|[AMRadio] More buzzies and hash|
ranchorobbo at gmail.com
Mon Apr 5 19:36:12 EDT 2010
All they have to do is have one or two guys at the Port of Long Beach
and randomly pull open container shipments where it says on the
manifest that it is some consumer electronics product (television sets
for example) and pull one out of a carton, and power it up with a
spectrum analyzer there and if it is putting out garbage the whole
shipment gets kicked back overseas.
After that happens maybe two times, I bet everything would suddenly
start having caps and little ferrite beads added in the right places.
There is nothing about any of this that is impossible or
difficult--there are people doing this kind of thing except with food
and drugs right now. This is just random electromagnetic measuring
and refusing entry. It isn't happening because no one ever died from
poisonous LCD monitors the way they might from bad food.
On Mon, Mar 29, 2010 at 8:25 PM, Donald Chester <k4kyv at charter.net> wrote:
>> Nothing is going to happen.
>> The government is broke, local, state and feds.
>> The FCC has under 3000 people doing everything, and most are legal types I
>> Do you expect the feds to check EVERY gizmo coming into the country for
>> noise and design issues, and check that they don't 'forget' to put the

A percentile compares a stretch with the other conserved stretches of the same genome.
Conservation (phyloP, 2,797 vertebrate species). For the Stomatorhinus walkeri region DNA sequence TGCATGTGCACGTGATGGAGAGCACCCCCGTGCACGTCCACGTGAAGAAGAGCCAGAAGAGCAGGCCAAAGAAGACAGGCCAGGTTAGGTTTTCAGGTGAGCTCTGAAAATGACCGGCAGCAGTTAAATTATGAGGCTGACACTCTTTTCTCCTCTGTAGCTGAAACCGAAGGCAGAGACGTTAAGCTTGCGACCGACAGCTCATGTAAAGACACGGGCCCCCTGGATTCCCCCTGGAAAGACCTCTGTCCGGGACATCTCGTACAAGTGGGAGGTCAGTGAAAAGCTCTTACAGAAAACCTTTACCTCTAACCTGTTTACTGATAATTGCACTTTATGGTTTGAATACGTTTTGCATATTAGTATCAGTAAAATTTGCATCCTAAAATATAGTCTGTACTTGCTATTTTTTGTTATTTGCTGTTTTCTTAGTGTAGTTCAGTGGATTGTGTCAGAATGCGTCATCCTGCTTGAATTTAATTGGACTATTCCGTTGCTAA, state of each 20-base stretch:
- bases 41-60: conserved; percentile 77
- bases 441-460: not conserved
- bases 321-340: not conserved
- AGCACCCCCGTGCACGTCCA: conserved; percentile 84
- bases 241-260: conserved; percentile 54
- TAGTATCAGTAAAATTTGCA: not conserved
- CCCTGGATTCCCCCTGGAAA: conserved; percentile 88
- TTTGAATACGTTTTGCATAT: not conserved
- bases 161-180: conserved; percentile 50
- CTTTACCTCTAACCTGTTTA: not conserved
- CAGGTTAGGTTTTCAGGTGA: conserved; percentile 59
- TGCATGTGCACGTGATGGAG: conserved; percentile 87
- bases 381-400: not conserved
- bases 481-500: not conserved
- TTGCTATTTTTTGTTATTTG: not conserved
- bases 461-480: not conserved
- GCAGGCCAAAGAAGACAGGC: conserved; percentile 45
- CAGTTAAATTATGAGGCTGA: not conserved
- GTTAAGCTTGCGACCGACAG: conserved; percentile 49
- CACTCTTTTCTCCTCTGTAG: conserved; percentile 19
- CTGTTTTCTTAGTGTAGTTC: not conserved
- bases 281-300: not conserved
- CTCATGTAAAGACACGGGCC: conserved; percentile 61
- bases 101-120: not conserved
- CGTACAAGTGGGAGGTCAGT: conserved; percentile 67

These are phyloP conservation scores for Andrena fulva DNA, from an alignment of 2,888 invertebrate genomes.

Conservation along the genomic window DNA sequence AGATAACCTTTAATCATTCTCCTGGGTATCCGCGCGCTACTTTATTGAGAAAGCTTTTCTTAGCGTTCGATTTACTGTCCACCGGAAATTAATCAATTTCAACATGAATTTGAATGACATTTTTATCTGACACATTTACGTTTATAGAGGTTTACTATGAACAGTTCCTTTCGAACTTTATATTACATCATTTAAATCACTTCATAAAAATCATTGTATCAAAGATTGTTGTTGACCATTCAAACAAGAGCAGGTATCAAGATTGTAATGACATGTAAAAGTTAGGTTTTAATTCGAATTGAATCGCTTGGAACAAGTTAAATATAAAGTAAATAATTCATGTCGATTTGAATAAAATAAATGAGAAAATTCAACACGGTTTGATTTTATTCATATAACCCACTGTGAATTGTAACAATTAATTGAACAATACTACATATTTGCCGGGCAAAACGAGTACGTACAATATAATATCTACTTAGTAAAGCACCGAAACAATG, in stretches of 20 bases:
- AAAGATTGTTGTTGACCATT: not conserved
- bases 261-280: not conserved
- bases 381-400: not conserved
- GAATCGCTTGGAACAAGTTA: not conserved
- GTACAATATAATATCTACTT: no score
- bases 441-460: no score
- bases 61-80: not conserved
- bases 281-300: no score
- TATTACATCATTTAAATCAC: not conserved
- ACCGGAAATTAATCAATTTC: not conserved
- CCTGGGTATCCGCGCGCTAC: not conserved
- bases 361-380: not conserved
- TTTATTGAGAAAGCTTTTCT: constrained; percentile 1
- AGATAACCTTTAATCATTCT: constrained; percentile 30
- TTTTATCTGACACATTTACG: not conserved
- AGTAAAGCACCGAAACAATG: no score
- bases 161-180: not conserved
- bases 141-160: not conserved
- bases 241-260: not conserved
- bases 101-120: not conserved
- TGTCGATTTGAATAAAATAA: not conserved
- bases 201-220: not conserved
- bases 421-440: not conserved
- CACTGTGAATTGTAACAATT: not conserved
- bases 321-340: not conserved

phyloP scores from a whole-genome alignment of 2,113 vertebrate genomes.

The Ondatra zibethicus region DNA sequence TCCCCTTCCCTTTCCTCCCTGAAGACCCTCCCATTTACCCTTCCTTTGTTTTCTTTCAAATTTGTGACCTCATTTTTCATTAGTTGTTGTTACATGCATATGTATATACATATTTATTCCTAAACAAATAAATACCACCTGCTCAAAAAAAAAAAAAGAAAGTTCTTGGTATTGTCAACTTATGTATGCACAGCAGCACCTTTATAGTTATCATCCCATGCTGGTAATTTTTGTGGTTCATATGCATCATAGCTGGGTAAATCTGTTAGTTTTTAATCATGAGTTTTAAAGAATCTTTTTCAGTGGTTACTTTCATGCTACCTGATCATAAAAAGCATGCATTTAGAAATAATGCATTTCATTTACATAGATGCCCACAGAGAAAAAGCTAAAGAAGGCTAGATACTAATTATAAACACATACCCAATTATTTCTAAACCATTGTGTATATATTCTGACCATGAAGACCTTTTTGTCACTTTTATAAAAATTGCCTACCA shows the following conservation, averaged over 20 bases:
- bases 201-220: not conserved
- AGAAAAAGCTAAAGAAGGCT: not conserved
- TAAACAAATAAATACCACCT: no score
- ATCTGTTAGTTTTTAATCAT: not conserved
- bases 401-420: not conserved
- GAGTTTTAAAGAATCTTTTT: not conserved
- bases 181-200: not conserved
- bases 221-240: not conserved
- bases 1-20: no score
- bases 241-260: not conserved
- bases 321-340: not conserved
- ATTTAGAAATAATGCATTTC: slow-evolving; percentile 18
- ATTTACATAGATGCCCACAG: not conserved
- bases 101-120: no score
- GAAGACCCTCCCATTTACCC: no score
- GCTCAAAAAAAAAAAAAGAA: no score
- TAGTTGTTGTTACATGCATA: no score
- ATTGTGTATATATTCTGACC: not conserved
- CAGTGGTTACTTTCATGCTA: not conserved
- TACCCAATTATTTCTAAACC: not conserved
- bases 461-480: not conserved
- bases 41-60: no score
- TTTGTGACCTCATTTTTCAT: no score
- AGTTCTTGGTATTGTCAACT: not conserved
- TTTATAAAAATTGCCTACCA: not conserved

>> filters in once its type accepted, or whatever?
> They wouldn't have to check every gizmo, but if the appropriate standards are in place and the manufacturers/importers are made aware of them, once they begin spewing out their electromagnetic hash or toxic substances, the victims of the pollution have a right to expect the FCC or other appropriate agency to enforce its rules and issue cease and desist orders against the offending device. A few significant fines would cover the cost of enforcement action. Those companies have a lot deeper pockets than do a few renegade chickenbanders and their ilk. By the same logic, rules and laws already on the books should be able to better protect the public from such things as toxic paint on Chinese toys than has been reported recently.
> Agreed that the govenrment is bankrupt, so they would have no business spending scarce funds on things like enacting a ban on AM in the first place, while existing laws and regulations that would actually serve the public interest, remain unenforced.
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